Debate Heats Up Over WIPO Development Agenda
(IP Watch) --
Negotiators attending closed meetings at a U.N. body in Geneva in mid-April could shape the policy agenda for development and intellectual property for years to come, participants and observers say.
It is not clear how the consecutive meetings at the World Intellectual Property Organisation will relate to one another. The first, an “intersessional intergovernmental meeting” (IIM) from 11 to 13 April was mandated to discuss a proposal (WO/GA/31/11) for a Development Agenda tabled at the WIPO annual General Assembly last fall. The second, on 14 and 15 April, is a meeting of the WIPO Permanent Committee on Cooperation for Development Related to Intellectual Property (PCIPD).
WIPO officials declined to offer details on the subject matter of the meetings or their relationship to one another.
A key issue in the two meetings, according to developing country officials and non-governmental observers, will be whether to create a Standing Committee on Intellectual Property and Development, possibly converting the PCIPD. According to one official, developed countries and the WIPO Secretariat favour this approach, which would have the effect of relegating development issues to a specific forum within WIPO, thereby allowing for development issues to be ignored by other WIPO committees.
Another primary issue arises from a U.S. proposal circulated in Geneva prior to the April meetings that stressed boosting technical assistance and partnerships as a way to address development concerns. This suggestion was received with scepticism by those who view it as minimizing larger development issues.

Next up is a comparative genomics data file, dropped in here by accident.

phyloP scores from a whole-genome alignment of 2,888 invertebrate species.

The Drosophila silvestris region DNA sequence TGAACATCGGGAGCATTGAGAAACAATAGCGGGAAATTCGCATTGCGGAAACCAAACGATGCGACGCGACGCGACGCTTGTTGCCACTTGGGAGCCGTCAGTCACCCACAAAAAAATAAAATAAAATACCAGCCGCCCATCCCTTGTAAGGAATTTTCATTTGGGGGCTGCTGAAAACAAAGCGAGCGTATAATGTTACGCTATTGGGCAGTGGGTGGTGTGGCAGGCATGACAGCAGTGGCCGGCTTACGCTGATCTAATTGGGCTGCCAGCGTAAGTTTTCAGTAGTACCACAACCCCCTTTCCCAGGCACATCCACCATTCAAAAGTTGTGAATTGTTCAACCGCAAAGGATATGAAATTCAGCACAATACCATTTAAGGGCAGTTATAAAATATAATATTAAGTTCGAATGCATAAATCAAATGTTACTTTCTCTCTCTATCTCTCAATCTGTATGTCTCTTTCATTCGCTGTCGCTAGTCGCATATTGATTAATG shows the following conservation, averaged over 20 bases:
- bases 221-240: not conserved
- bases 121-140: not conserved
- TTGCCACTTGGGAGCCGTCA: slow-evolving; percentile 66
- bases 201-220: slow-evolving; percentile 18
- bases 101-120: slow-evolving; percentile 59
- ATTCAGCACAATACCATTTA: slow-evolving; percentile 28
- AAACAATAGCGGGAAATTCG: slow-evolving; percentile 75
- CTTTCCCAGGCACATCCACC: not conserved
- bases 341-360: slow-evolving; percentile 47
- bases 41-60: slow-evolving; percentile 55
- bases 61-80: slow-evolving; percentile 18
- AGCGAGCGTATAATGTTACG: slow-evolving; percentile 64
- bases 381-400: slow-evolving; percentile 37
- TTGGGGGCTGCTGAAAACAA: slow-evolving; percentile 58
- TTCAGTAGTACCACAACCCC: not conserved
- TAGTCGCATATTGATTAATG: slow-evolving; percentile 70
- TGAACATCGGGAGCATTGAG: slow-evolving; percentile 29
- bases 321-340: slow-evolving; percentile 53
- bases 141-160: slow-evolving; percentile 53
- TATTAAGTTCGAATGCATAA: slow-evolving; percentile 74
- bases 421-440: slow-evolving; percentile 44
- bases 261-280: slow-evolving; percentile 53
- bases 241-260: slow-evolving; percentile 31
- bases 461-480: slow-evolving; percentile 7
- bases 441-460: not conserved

Several developed country officials and the WIPO Secretariat would not comment on the question of a separate committee, but a communiqué from a 21-22 March meeting of the Working Group of Industrialised Nations on Intellectual Property and Development mentioned the need to go beyond capacity-building and “deepen our understanding of the relationship between IP and economic, social and cultural development,” a line similar to one in the U.S. proposal.
But like the U.S. proposal, the industrialised nation communiqué focused most on capacity building. The meeting was hosted by the European Patent Office in Munich. The 53 delegates attending also discussed existing proposals on the disclosure of the origin of genetic resources and traditional knowledge in patent applications. There was consensus to discuss this further within WIPO.
The U.S. proposal also states that, “The U.S. strongly supports exploring new ideas and approaches to strengthen and expand WIPO’s programs to better meet the needs of developing countries, particularly through the PCIPD.” But the partnership program would draw WIPO into a network of other agencies and the private sector, driven by “market-forces” principles.